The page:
Legislation will be tabled during this session to increase competition in the island’s banking sector, to provide better interest rates on mortgages held by hard-working Bermudians.
In the 2018 Throne Speech address, Governor John Rankin said: “The Government is determined to provide relief to hard-working families through a series of measures, including, but not limited to, engaging alternative financing regimes, guarantees to reduce mortgage costs and repayments and, where required, legislation.
“Four constants of life in Bermuda symbolise how the failure to modernise over time can harm economic growth and societal development,” said Governor Rankin.
“Healthcare costs, regressive taxation, high mortgage rates and steep energy costs create a ‘perfect storm’ of ingrained costs that make us less competitive as a jurisdiction, deprive families of disposable income to the detriment of other sectors of the economy and stifle the desires of young people to realise a degree of permanence in their own country.
In terms of providing mortgage relief, he said: “Bermuda’s banks have reaped immense profits over several decades by imposing US interest rate increases on Bermuda’s mortgages and, in so doing, securing, in some cases, a 24 percent return on equity; a return four times the European Union average.
“The effect of this practice has been to drain hard-working families of disposable income that could be saved, invested or otherwise put into the economy.
“Declining retail sales can, in part, be tracked back to the fact that over the last year many families that have mortgages have seen their monthly payments increased, and so they are forced to spend more paying the bank than eating out or shopping.”
Governor Rankin continued: “Not all local banks have increased mortgage rates, and our tax system should not prevent families from taking advantage of lower rates at a competing bank.
“To boost competition between existing banks, stamp duty on any mortgage refinancing will be eliminated for amounts under $750,000, allowing Bermudians to move their mortgages to a bank that may charge a lower rate without having to pay taxes on that transaction.
While noting that the report of the Tax Commission “has been received”, he said: “Upon full consideration of the recommendations, Bermuda’s tax system will be reformed to establish a fair system based on a citizen’s ability to pay.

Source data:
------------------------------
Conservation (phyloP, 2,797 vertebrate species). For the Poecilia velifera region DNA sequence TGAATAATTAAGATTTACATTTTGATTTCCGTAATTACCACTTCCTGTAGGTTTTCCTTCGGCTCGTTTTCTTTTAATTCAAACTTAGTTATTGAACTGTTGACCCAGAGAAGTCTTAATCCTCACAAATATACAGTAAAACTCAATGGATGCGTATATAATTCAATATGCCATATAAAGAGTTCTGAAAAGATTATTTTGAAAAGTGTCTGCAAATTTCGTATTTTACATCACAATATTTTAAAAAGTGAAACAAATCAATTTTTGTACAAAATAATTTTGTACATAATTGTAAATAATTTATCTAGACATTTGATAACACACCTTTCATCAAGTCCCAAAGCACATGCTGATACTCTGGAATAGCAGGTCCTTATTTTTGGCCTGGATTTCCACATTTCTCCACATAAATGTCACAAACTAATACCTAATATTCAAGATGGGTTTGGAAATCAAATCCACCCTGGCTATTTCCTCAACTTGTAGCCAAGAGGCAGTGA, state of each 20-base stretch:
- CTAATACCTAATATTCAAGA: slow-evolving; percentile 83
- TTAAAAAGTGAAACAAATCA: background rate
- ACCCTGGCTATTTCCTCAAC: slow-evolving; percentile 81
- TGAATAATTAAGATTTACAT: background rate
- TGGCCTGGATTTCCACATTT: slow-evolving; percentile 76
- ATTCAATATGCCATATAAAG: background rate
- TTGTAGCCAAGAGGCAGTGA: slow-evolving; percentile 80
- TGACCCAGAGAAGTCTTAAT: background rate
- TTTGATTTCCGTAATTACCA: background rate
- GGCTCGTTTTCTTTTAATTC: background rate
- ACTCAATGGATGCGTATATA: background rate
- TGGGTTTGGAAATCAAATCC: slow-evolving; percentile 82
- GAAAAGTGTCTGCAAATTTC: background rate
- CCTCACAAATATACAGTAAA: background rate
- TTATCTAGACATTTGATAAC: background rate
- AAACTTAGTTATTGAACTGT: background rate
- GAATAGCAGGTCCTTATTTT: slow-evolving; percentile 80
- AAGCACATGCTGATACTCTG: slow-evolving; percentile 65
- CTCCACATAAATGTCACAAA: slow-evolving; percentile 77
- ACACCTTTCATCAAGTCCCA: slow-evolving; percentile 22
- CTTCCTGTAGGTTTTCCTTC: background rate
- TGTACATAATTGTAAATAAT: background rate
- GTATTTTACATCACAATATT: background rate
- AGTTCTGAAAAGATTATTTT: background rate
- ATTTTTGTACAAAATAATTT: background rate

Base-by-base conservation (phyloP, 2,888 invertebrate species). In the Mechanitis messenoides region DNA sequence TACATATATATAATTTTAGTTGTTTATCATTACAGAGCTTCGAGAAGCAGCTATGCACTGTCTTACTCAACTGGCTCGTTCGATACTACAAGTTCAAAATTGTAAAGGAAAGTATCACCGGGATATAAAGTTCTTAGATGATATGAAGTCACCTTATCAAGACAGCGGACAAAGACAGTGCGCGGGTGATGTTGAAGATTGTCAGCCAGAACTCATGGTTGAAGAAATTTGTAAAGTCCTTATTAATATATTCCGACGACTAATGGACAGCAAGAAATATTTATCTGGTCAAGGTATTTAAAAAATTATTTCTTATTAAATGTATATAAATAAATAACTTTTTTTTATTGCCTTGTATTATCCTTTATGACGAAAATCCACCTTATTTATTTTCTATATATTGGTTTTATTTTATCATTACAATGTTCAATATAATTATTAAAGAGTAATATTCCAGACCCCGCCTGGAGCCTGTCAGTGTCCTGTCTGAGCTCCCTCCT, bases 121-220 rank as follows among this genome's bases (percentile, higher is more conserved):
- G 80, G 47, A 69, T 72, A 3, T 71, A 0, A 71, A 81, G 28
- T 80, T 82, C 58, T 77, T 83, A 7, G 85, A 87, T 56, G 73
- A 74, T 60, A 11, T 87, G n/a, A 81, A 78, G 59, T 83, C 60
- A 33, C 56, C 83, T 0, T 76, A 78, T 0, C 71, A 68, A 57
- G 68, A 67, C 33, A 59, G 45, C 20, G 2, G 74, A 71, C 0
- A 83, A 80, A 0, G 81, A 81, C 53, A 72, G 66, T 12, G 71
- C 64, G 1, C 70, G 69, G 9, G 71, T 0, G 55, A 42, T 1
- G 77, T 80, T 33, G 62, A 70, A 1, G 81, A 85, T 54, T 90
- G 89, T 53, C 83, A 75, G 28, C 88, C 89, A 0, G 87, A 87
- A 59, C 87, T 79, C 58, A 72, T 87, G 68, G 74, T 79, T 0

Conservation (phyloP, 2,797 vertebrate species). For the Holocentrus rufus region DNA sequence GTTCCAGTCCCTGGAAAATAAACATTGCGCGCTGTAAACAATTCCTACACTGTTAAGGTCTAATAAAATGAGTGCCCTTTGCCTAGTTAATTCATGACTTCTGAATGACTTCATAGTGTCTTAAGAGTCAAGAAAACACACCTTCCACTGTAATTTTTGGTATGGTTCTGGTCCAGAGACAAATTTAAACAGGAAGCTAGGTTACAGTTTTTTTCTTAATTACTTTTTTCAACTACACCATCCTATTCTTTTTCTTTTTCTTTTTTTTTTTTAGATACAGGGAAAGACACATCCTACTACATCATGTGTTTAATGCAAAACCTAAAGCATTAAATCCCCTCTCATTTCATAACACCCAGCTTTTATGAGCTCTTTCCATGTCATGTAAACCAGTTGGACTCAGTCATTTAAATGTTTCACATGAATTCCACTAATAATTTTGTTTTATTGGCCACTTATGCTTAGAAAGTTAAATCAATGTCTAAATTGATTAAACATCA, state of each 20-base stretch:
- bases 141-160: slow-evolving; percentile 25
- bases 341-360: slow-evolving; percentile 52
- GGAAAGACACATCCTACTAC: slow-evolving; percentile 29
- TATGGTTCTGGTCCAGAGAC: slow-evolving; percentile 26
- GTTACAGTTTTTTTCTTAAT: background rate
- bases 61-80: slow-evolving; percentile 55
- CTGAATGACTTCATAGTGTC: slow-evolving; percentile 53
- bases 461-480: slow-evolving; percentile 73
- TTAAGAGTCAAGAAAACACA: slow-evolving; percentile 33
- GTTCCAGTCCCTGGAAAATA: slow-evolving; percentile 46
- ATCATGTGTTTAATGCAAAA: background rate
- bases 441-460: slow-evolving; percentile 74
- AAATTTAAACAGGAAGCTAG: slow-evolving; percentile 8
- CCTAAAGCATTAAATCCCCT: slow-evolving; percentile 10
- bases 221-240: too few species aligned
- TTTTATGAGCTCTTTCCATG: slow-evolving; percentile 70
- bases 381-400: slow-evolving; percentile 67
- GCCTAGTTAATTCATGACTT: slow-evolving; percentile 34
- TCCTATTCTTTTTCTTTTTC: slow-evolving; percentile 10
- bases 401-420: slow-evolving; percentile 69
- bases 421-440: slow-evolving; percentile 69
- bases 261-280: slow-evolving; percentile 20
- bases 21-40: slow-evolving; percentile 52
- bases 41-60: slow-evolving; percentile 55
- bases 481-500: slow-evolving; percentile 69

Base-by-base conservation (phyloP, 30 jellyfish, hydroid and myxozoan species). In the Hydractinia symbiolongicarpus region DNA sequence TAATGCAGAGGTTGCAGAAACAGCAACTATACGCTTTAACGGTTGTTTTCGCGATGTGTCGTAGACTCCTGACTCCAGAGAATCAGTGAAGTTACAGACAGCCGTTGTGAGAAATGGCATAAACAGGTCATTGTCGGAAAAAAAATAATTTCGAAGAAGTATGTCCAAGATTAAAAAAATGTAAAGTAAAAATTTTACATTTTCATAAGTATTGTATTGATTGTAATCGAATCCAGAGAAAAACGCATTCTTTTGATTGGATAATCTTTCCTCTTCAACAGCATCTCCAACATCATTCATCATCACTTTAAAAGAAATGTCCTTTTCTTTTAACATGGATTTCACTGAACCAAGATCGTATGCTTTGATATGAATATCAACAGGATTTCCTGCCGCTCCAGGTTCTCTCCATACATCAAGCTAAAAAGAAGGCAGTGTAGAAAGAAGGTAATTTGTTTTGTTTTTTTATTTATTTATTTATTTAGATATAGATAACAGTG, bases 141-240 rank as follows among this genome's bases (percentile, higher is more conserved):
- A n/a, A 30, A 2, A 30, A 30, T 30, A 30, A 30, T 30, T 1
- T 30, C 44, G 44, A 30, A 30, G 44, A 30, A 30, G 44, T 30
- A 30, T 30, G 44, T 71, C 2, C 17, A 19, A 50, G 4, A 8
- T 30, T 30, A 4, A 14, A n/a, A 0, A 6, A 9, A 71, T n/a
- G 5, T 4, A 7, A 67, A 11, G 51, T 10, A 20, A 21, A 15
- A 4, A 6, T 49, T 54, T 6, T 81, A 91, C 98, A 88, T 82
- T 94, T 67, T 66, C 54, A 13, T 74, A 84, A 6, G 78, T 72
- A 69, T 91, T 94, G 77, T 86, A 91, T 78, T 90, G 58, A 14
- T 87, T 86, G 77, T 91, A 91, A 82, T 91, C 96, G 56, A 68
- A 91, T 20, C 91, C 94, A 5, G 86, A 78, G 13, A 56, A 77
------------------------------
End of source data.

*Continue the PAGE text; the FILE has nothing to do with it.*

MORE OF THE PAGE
“The substantive reforms will be announced in February’s Budget Statement, but immediate action is required,” the Governor said.
“In this vein, the reform will begin with social insurance contributions.”
The new system will be changed from a “fixed-rate contribution to one based on a percentage of income; a change that was made in the UK 42 years ago, “which will finally happen in Bermuda this year.
“This change will increase the take-home pay of low-income workers, while ensuring that our pension fund is sustainable for the future.”
On energy costs, he added: “High energy costs are among the first factors as a barrier to doing business in Bermuda.
“High energy bills have hurt working-class Bermudians, forcing them to spend large amounts of their hard-earned money on an unavoidable expense; money that could otherwise be saved or pumped back into our economy.
“In fact, Bermudians pay the highest energy rates of any comparable jurisdiction, and these costs must be reduced. During this session, legislation will be advanced that provides greater powers to the Government to reduce the costs of electricity for the people of Bermuda.
“Additionally, the Government will change the structure of energy taxes to promote energy conservation by replacing the flat rate of tax on fuel imports with a progressive tax based on energy consumption.
“To increase the uptake of renewable energy, the Government proposes to increase distributed generation beyond the individual level, harnessing renewable energy for use on a community, commercial and utility scale.”